FIG. 12 is an end elevational view of the mounting bracket shown in FIG. 11.
FIG. 13 is a top plan view of a spacer element which, as shown in FIGS. 9 and 10, act to adjust the vertical positioning of the connector bracket means relative to the ceiling tiles of the grid ceiling system.
The invention is used with a grid ceiling system suspended below a structural ceiling. A grid ceiling typically has a T-bar grid which hangs from the room's structural ceiling by drop wires and which supports ceiling tiles, typically acoustical tiles, at a desired height from the floor. The invention particularly makes use of pre-existing mounting rails conventionally used to install electrical junction boxes in the grid ceiling.
Referring now to the drawings, FIG. 4 shows mounting bracket 11 installed on the mounting rail 13 spanning opposed T-bar elements 15 of a grid ceiling system. The mounting rail is attached to the grid's T-bars by means of clips 19, which, together with the mounting rail, is a standard, commercially available accessory product supplied by Caddy Fasteners Company, a division of Erico, Inc. As seen in FIG. 4, the mounting bracket 11 holds an electrical junction box 21 to provide an electrical feed location in the grid ceiling; it can also provide a non-feed location by using other connector brackets as hereinafter described. Whether a feed or non-feed location, two degrees of adjustment are provided for positioning the bracket 11 within the ceiling grid: one degree of adjustment is provided by sliding the mounting rail 13 along the grid ceiling T-bar elements 15; and another degree of adjustment is provided by sliding the mounting bracket 11 along the mounting rail itself.
The particulars of the construction of the mounting bracket are best illustrated with reference to FIGS. 1-3. The mounting bracket is seen to include a bottom plate portion 23 and opposed side plate portions 25 which extend upwardly and at an angle from the bottom plate portion. Straddle slot 27, which extends through the bottom plate portion and up into the side plate portions, is sized to receive the mounting rail 13 as shown in FIG. 4. Thus, the straddle slot has a width slightly greater than the mounting rail and the ends 29 of the straddle slot will extend up into the side plate portions 25 a distance substantially corresponding to the depth of the mounting rail. When the straddle slot straddles the mounting rail as shown in FIG. 4, preferably a very small portion of the mounting rail will extend below the bottom plate portion of the mounting bracket to permit the rail to be firmly gripped when a junction box or connector hardware are secured to the bottom of the bracket.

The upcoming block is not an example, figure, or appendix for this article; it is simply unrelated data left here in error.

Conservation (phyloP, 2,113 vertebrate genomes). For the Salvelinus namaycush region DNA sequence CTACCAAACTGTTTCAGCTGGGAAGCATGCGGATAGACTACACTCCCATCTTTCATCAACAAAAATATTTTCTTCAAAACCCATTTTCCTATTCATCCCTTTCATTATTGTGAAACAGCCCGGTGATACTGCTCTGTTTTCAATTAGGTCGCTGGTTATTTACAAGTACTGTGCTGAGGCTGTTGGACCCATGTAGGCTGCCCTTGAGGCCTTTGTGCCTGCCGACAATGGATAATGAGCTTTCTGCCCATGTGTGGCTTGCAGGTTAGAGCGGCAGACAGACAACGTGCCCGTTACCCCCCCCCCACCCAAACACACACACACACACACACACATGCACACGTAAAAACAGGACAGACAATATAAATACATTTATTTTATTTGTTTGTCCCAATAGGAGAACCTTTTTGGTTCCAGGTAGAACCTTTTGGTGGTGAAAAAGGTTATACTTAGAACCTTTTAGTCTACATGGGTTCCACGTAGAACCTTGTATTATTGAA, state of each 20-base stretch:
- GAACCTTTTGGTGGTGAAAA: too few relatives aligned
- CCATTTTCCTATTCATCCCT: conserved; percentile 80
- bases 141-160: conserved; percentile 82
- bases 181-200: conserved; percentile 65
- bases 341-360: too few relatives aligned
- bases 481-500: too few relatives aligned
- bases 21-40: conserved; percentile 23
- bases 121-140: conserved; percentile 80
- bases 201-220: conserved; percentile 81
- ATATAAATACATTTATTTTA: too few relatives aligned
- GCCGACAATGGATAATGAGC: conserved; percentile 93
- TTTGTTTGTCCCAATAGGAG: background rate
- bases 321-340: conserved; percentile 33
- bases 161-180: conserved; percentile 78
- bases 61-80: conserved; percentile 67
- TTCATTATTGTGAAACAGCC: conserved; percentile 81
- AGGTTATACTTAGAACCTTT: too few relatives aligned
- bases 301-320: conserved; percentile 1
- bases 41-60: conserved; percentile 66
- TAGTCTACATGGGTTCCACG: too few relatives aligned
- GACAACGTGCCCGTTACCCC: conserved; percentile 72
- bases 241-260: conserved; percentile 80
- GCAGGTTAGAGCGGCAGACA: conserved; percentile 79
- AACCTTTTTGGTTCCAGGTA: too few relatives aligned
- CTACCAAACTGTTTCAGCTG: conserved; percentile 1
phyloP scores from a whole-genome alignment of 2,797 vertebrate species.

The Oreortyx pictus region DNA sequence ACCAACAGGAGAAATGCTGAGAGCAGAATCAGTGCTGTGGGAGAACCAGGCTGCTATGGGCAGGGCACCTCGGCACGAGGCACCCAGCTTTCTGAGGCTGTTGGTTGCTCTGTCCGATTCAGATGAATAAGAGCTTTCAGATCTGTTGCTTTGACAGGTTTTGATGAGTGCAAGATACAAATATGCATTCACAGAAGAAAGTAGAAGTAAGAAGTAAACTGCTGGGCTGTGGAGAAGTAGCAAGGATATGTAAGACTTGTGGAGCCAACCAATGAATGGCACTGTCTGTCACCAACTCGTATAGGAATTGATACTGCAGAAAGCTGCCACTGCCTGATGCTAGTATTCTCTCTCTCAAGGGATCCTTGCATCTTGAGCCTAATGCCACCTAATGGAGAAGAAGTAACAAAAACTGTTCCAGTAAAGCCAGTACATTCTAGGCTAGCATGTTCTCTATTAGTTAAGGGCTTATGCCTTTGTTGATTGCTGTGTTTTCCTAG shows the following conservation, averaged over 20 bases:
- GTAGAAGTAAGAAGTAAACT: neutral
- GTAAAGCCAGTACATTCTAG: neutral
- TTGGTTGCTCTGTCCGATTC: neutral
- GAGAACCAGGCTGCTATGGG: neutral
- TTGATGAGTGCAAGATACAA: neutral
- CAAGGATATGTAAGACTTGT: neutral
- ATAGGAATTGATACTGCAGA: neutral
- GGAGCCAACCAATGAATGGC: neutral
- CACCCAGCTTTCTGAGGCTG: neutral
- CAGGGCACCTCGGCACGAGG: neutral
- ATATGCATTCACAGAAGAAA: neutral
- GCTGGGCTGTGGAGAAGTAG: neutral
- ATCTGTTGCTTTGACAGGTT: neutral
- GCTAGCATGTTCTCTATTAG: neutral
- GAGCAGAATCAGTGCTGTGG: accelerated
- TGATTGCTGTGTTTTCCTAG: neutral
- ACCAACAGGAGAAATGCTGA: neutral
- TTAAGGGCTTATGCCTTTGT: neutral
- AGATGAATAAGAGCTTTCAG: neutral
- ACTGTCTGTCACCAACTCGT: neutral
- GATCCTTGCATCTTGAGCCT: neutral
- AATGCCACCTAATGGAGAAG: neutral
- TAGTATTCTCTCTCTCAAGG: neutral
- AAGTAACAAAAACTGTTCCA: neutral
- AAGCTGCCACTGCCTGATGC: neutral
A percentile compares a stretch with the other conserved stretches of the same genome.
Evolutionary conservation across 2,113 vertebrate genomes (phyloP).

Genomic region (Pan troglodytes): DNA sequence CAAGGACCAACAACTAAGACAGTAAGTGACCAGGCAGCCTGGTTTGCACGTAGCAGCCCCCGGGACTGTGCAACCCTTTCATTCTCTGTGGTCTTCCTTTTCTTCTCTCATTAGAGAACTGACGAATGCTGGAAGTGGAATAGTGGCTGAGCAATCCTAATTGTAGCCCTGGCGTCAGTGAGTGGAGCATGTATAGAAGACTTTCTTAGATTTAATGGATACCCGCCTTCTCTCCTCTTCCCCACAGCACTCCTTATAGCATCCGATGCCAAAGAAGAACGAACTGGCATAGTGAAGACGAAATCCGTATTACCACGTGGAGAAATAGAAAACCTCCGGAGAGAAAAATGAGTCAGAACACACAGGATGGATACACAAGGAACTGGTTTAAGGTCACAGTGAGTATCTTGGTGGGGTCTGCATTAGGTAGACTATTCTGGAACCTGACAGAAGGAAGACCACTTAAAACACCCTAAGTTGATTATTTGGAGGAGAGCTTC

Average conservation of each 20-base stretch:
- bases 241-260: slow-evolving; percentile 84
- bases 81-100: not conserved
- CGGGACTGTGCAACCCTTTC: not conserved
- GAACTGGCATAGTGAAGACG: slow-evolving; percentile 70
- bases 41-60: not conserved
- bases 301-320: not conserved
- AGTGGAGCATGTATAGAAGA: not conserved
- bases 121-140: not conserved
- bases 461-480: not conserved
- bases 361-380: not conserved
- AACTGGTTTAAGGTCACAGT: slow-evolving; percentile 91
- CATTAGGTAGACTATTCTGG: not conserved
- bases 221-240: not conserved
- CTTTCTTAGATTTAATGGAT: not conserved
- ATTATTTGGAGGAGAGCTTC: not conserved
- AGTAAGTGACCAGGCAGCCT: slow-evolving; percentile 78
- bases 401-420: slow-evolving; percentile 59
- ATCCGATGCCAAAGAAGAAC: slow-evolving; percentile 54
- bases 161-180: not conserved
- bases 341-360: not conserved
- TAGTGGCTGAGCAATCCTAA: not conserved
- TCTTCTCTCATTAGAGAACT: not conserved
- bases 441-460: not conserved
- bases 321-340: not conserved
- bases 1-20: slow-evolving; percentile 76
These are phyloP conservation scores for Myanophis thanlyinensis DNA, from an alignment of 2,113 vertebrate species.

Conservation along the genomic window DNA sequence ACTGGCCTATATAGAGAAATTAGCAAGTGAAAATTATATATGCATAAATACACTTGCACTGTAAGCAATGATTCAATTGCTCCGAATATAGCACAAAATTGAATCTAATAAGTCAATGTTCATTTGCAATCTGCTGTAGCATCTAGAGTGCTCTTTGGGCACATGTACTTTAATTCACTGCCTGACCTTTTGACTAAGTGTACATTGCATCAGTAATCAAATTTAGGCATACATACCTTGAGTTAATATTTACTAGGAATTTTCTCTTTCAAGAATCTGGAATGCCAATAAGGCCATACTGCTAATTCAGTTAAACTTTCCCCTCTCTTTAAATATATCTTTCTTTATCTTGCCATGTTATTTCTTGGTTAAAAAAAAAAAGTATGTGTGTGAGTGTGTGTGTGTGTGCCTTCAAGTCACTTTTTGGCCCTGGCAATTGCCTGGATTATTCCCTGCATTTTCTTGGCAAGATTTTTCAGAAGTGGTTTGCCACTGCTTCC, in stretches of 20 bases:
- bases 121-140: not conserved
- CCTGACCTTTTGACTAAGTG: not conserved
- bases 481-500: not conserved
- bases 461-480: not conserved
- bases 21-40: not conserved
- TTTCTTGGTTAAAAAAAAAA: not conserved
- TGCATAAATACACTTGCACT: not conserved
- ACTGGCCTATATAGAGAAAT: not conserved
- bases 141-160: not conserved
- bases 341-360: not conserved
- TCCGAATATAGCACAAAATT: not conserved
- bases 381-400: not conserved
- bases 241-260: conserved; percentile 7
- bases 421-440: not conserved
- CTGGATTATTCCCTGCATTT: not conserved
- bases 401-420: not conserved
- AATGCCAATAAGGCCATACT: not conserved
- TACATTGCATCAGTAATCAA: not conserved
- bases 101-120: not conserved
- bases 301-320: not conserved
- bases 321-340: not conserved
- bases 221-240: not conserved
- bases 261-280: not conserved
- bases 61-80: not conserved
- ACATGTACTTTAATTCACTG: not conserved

The mounting bracket's side plate portions 25 have load wire attachment means in the form of wire holes 31 which are situated near the top of the side plate portions to receive load wires anchored to overhead structural elements of the building. Specifically, a corner wire hole is located proximate each of the angled top corner 33 of each of the side plate portions such that, for each side plate, one wire hole is disposed on either side of the straddle slot 27. (The angled top corners of the side plate portions will facilitate tying of the load wires.) Other wire hole arrangements are possible, such as providing an additional centered wire hole on each side plate over the straddle slot for a total of three instead of two wire holes on each side of the bracket. However, the illustrated and described four corner arrangement of wire holes is contemplated to be the most cost effective distribution of wire holes.
The bottom plate portion 23 of the mounting bracket has associated with it a coupling means by which the mounting bracket can be used to support a lighting fixture to be installed on the grid ceiling system. Referring to FIGS. 2 and 3, it can be seen that this coupling means includes two threaded studs 35 extending downwardly from bottom plate portion 25 of the bracket. The threaded studs, which suitably can be press-fit bolts pressed from the top into the bracket's bottom plate portion, are located on opposite sides of the straddle slot 27 and are provided with a spacing that corresponds to the spacing of the pre-existing hole pattern in a standard electrical junction box. In this way the mounting bracket can secure an electrical junction box at an electrical feed location, or can be used to secure other connecting hardware at a non-feed location as hereinafter described.
The bottom plate portion of the mounting bracket can additionally be provided with other suitable attachment holes, such as holes 37. Recesses 39 in edges 41 of the bracket are provided to accommodate wire connectors used in wiring the junction box.